Well, it’s January 31st.   As this is the last blog entry of our first month, it is only right that we take a few moments to look in the rearview mirror and assess what we’ve accomplished as a family and, more importantly, what we’ve learned.

I think a full month ago when we started, we had a good conceptual view of what we wanted to do with this adventure.   Less clear, however, were the specifics of what we wanted to achieve and how we were going to get there.   We jumped into the pond en masse, and realized only too late that the life jackets were still sitting on the rocks.

With this said, we managed quite well I think.  We learned to swim because we had no choice.  One of the key learnings for future months is that we do need to set certain expectations of ourselves at the front end.  It’s kind of hard to measure success when no measures have been set in the first place.

However, as the month progressed, we were successful in better defining what “austerity” means to us in terms of this undertaking.   In short, reducing excess and finding fulfillment in simpler things.  To the first point, we have certainly cut back significantly on stuff and on spending.   February is our “Financial Austerity” month, and Sarah will be doing up a comparison of how this January compared to last on the spending front.  I have no doubt that this will be eye-opening, to say the least.   Stay tuned.   On the second point, that of increased fulfillment, it is fair to say we have also seen a very positive impact.   We are all feeling the benefits of having less clutter about, and we are spending more time as a family than ever.   Nick and I went for a stroll the other night and he commented on how nice it was that we have this time together, and how much he was especially enjoying the increased time with his sister (perhaps he will write about this in a future blog).

I have also found that this focus on austerity has heightened my awareness of the environment.  For example, I think twice now before jumping in a vehicle to travel somewhere.  I ask myself:  Is this really necessary?   Can we streamline things so that we can make one trip instead of two?  Yes, there is cost associated with this, but the excess I refer to here is that of environmental waste.   So, too, am I now turning off every light left on unnecessarily (even in a hotel room I now go out of my way to extinguish things before leaving).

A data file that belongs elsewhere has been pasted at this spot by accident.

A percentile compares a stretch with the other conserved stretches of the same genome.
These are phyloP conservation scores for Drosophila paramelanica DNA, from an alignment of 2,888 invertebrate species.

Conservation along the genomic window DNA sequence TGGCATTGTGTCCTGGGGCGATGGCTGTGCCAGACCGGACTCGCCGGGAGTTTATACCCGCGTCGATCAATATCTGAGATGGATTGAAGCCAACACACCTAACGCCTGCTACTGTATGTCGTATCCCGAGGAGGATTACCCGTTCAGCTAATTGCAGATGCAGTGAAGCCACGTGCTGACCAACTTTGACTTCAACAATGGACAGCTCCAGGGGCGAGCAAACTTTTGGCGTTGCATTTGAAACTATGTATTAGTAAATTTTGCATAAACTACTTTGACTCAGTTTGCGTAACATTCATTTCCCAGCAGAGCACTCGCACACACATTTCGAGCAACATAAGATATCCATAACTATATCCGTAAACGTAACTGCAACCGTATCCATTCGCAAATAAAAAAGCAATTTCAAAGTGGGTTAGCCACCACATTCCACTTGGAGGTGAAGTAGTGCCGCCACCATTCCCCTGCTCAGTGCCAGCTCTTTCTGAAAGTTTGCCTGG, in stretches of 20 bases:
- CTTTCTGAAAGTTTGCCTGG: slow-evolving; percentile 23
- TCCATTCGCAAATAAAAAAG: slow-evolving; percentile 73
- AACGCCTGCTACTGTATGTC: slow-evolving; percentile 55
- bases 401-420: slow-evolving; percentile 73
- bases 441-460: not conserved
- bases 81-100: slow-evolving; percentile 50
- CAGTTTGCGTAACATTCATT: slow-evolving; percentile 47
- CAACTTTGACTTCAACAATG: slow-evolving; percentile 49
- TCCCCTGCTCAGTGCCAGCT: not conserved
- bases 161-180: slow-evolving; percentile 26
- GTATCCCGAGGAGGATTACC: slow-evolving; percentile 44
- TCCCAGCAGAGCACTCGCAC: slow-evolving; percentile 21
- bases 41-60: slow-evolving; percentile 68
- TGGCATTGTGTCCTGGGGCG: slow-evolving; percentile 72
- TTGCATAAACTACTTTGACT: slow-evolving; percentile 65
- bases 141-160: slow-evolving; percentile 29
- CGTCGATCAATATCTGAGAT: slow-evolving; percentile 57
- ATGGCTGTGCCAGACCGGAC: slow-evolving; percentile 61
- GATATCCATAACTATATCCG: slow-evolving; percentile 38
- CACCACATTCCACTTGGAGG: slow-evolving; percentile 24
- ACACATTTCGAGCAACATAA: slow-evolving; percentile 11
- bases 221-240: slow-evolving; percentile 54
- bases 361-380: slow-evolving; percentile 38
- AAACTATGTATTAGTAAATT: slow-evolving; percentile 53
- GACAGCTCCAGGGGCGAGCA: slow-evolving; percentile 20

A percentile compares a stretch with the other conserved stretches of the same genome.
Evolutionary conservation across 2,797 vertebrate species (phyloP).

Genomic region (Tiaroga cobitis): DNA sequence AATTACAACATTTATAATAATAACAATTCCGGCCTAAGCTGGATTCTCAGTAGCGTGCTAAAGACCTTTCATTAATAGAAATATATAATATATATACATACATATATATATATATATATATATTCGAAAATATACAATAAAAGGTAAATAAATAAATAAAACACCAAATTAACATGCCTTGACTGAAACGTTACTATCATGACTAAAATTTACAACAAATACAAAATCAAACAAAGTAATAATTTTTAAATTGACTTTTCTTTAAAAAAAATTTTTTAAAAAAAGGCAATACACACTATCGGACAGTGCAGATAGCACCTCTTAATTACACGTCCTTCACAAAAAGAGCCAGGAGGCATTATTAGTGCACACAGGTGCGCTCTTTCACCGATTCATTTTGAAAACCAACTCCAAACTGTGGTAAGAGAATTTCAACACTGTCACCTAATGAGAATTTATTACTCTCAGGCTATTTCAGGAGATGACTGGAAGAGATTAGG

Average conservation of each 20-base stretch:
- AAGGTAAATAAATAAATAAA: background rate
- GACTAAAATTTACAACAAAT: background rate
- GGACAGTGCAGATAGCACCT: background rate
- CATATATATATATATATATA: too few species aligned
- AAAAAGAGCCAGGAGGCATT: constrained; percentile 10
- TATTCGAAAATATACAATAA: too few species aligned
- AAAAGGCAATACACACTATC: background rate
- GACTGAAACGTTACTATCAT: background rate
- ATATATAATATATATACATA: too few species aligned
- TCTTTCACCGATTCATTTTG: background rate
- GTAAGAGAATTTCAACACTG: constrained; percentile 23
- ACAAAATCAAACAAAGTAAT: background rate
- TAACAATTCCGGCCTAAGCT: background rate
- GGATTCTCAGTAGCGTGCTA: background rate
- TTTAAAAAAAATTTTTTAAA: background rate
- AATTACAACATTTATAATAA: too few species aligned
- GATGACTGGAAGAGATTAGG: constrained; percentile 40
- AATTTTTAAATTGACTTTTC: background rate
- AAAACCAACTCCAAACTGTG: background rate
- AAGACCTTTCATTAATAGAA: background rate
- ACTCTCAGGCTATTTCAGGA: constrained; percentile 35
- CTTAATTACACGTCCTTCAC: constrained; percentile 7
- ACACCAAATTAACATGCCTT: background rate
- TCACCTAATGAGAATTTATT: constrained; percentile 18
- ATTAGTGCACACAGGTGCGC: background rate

Which brings me to my last comment.  And this is a word of caution to myself.   So enamored was I of the light-extinguishing thing that I suggested to Sarah that we institute a 50 cent fine to every family member having been convicted of “light abuse”.   I should know by now that whenever I approach my beautiful Sarah with a suggestion of anything that is not well thought-out, I will inevitably pay a price.

And the price in this case is potentially huge.   For my troubles in making this suggestion, what did I get back in return?  You can probably guess by now that it wasn’t “Geez Glenn.  Great idea.”  No.  Not remotely.  It was, and I quote…”Well, if we do that, then I guess you will also have to give up riding your motorcycle this year.”

Ah, WHAT?   Where in the hell did THAT come from?  How do you go from turning off a light bulb to turning off my motorcycle riding?  What kinda quantum leap is this that has found me teetering at this abyss?

Serves me right.  You go into battle, even when it  appears to be an easy win, without looking at all of the angles beforehand, you can still get slaughtered.   My vitals right now are hardly registering.

Well, let me state right now that I may be down for the count, but I’ve got fight left in me yet.  Men are nothing if not great rationalizers.   Give me a few days, and I’ll think something up.  On my next post I will come prepared to state my case (ah, BTW, does anyone know a good lawyer?)

Glenn

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